states
E
g

E
emission

How stable is the trapped state?
If very stable (long-lived = >10
-8
s) =
phosphorescence
If less stable (<10
-8
s) = fluorescence

Example: Glow in the dark toys.
Charge them up by exposing them to
the light. Reemit over time. --
phosphorescence
Photoluminescence
Arc between electrodes excites mercury in lamp to higher energy level.
electron falls back emitting UV light (i.e., suntan lamp).
Line inner surface with material that absorbs UV, emits visible
Ca
10
F
2
P
6
O
24
with 20% of F
-
replaced by Cl
-

Adjust color by doping with metal cations
Sb
3+
blue
Mn
2+
orange-red
Hg
uv
electrode electrode
Cathodoluminescence
Used in T.V. set
Bombard phosphor with electrons
Excite phosphor to high state
Relaxed by emitting photon (visible)
ZnS (Ag
+
& Cl
-
) blue
(Zn, Cd) S + (Cu
+
+Al
3+
) green
Y
2
O
2
S + 3% Eu

red

Note: light emitted is random in phase & direction
i.e., noncoherent
Continuous Wave LASER
Can also use materials such as CO
2
or yttrium-
aluminum-garret (YAG) for LASERS
Set up standing wave in laser cavity
tune frequency by adjusting mirror spacing.
Uses of CW lasers
1. Welding
2. Drilling
3. Cutting laser carved wood, eye surgery
4. Surface treatment
5. Scribing ceramics, etc.
6. Photolithography Excimer laser
Reflectivity = I
R
/I
o
is between 0.90 and 0.95.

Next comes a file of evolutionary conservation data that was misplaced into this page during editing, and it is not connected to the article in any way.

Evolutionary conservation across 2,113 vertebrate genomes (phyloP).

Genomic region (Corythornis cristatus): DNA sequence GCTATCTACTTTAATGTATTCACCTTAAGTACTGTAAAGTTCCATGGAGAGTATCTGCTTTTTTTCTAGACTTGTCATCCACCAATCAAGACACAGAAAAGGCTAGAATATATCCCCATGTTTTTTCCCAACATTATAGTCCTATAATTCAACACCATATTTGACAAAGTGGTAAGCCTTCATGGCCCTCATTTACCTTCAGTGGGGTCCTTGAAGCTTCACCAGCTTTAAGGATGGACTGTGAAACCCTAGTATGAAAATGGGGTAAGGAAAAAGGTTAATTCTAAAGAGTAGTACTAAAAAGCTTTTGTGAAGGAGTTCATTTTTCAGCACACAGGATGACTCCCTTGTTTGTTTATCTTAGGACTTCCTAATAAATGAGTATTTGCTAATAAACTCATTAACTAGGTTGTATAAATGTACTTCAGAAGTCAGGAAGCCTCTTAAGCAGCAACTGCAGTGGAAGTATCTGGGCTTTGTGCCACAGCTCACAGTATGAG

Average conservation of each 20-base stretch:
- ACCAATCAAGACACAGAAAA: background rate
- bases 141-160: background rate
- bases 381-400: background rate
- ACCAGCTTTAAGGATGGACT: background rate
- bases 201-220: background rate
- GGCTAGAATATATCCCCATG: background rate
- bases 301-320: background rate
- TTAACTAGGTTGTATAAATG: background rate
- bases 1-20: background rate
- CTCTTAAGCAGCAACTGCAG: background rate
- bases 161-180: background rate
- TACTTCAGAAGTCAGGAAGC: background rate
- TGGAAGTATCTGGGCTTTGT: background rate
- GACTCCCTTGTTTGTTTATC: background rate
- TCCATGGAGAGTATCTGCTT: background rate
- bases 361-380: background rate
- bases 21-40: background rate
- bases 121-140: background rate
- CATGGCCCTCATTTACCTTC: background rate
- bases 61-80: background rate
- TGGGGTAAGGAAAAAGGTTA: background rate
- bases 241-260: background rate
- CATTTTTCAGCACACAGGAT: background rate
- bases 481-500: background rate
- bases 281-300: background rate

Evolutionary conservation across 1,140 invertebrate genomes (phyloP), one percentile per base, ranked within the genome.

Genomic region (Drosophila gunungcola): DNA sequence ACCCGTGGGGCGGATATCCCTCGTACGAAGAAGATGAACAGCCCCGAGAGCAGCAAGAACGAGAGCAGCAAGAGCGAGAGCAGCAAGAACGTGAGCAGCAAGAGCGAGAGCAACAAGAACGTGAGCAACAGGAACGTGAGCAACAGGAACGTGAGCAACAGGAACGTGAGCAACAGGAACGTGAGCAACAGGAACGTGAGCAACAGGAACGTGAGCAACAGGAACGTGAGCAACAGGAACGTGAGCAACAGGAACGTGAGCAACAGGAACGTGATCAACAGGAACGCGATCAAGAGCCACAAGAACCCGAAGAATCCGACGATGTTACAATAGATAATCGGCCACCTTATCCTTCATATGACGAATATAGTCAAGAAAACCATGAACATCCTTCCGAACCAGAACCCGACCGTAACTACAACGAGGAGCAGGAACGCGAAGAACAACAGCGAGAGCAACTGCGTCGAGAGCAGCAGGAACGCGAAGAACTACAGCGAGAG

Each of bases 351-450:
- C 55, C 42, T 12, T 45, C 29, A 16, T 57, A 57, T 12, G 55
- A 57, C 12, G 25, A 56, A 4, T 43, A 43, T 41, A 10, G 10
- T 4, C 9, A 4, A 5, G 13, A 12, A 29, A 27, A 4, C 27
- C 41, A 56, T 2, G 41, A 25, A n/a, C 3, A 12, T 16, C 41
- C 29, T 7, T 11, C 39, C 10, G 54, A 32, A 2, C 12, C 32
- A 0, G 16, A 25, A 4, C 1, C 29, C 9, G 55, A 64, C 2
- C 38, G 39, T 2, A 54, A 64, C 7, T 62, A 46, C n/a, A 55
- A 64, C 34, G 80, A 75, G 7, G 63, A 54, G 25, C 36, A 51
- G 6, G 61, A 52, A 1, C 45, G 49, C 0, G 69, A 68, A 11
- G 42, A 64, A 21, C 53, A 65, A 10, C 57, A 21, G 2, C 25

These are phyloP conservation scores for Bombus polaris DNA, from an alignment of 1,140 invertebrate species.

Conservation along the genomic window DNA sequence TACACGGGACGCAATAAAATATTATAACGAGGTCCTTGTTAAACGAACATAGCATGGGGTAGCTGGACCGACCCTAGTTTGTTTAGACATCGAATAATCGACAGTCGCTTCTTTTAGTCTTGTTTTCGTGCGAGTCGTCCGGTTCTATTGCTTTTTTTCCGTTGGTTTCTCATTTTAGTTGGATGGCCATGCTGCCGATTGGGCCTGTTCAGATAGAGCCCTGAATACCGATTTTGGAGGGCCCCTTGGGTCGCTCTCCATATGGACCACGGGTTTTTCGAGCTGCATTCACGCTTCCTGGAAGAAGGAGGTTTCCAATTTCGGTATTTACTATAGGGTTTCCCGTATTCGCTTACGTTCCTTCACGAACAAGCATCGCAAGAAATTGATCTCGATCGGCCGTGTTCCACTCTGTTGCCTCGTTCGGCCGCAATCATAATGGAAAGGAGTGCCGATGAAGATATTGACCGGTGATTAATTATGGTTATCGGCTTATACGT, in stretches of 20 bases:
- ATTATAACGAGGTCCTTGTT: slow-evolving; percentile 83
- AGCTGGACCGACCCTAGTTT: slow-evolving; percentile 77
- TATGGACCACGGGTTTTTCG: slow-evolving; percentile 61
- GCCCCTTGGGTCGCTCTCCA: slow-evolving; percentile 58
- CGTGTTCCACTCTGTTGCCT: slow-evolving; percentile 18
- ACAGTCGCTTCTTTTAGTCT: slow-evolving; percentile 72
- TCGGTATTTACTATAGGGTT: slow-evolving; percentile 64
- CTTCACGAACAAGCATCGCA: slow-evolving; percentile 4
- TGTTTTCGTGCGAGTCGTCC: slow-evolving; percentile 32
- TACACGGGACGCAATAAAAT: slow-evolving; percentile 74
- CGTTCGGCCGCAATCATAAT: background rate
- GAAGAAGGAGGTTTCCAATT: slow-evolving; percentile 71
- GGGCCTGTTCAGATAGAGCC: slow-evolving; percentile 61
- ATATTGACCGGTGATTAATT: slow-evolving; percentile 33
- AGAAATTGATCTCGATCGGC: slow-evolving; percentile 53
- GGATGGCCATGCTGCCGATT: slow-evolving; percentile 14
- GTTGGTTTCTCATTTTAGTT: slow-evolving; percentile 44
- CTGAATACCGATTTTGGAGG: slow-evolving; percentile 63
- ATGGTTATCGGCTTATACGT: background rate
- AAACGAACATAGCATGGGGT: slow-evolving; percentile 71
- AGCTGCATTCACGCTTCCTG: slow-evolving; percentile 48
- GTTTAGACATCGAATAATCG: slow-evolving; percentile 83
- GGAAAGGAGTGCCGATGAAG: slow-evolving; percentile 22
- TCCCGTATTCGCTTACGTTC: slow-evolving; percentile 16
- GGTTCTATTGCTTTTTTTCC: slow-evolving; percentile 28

Reflected light is same frequency as incident.
Metals appear reflective (shiny)!
Adapted from Fig. 21.4(b), Callister 7e.
Optical Properties of Metals:
Reflection
Electron transition emits a photon.
re-emitted
photon from
material surface
Energy of electron
filled states
unfilled states
AE
I
R

conducting electron
Metals

m
d
2
o
dt
2
|
\

|
.
|
= eE
0
expiet

o =
eE
0
m
e
e
2
expi et
( )
No damping - no restoring force
viz. free electrons in a metal

' k 1=
P
c
0
E

P = N
f
eo
Polarization of all N
f
free electrons

' k 1=
P
c
0
E

' k
e
e
( )
=1
e
2
Z
eff
N
f
c
0
m
e
e
2
No restoring force, e
o
= 0, and no friction, f = 0, then:


'
k
e
e
( )
= 1+
Z
i
e
2
N e
0
2
e
2
( )
c
0
m
e
e
0
2
e
2
( )
2
+ f
2
e
2
{ }
At low frequencies, the second term is > 1 and n is negative
which is the same as saying the wave is reflected.

At high frequencies, the second term < 1, and n is positive,
i.e. real but less than one.

e
plasma
2
=
e
2
Z
eff
N
f
c
0
m
e
Polarization of all N
f
free electrons
Z
eff
is effective # of free electrons/atom
Reflectivity, R
Reflection
Metals reflect almost all light
Copper & gold absorb in blue & green => gold
color
ty reflectivi
1
1
2
=
|
.
|

\
|
+

=
n
n
R
17 . 0
1 41 . 2
1 41 . 2
2
=
|
.
|

\
|
+

= R
reflected is light of % 17
Example: Diamond